John Gottman is a groundbreaking marriage therapist whose observations have revolutionized our understanding of how relationships work. One of his insights is that a shortcut to anger is what he called “Negative Sentiment Override (NSO).” That’s a fancy way of saying that we can sometimes infer negative motives where none exists. Therapist Sonya Thomas summarizes NSO this way:
“In Gottman’s theory, when negative sentiment override (NSO) is present, there is a discrepancy between the perceptions of the receiver and the sender of an interaction. The receiver perceives the interaction through a negative lens, even when their partner did not intend it to be negative. In fact, objective observers would not perceive the interaction to be negative, as well. It is in the “eyes of the beholder” so to speak, that they are on the receiving end of something negative. An actually neutral or positive communication sent by one partner is interpreted by the other partner as negative. Hence, negative sentiments or feelings override positive or neutral interaction. When NSO is at play, negative perception is “the subtext” that accompanies interactions. Basically, you are expecting, assuming, projecting, and experiencing negativity, even though that is not, in reality, what is occurring in a given interaction. An example would be if your partner does not choose to watch your favorite TV shows you, opting instead to work on a project outside. If NSO were at play, you would assume that you are being ignored or are unimportant to your partner. You might begin to sulk and whine and start withholding affection because your partner is choosing to do something other than sit on the sofa and share in an activity that is pleasurable to you. Something neutral (a difference in preference on how to spend free time) is experienced and perceived as negative.”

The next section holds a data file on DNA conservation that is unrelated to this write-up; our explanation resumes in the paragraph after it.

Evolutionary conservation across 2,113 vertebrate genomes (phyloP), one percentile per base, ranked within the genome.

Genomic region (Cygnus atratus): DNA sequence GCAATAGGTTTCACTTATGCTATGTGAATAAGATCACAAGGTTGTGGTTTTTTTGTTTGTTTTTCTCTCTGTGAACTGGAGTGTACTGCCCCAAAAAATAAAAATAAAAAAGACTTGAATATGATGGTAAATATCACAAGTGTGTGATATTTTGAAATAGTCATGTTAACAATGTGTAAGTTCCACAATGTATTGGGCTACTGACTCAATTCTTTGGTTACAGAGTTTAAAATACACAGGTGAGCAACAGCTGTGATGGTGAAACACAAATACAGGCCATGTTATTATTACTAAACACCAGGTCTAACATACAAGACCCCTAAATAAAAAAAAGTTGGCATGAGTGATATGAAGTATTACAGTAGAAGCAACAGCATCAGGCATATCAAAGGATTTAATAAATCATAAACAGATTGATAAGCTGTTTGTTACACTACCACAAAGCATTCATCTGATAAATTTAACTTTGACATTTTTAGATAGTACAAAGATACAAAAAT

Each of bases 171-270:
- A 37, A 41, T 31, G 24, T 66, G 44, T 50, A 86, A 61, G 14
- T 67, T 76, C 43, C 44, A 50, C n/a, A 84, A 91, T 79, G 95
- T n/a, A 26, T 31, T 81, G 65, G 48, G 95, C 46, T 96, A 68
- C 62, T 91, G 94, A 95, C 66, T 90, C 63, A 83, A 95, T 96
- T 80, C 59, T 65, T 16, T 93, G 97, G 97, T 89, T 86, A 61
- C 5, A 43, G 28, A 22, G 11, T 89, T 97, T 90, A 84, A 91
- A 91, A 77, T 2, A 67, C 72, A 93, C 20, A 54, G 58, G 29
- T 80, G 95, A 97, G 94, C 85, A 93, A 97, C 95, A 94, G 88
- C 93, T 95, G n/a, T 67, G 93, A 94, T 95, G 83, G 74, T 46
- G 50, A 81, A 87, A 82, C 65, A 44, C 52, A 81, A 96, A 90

One can easily see how “Negative Sentiment Override” can lead to anger.
If we in an already in a tense situation or relationship, or if there is a history of misunderstanding, or if we consistently feel unheard or unappreciated, anger is a very natural, understandable reaction.
Remember, “All emotions make sense in context.” They may not make sense to an outside observer, but that is only because the outside observer does not know the context—either the external “facts” of the situation or the inner world of the person. Anger can be a very legitimate response. However, when it becomes the default emotion, no matter what the stimuli, that is problematic.
In our practice, it is not uncommon to see one member of the couple send what we, as neutral observers, see as a positive message, or “bid,” for connection (eg “I liked the way we were able to talk calmly in our last meeting” or “I really appreciated your honesty last time,” only to have their partner snap back “Oh, so you don’t think I’m being calm now,” or “So, you don’t think I’m normally an honest person?” These responses betray NSO, and they can easily elicit anger and defensiveness. Reflect on a time when you found yourself falling into the NSO trap. In what ways did it derail the conversation? Were you able to repair the conversation? If so, how?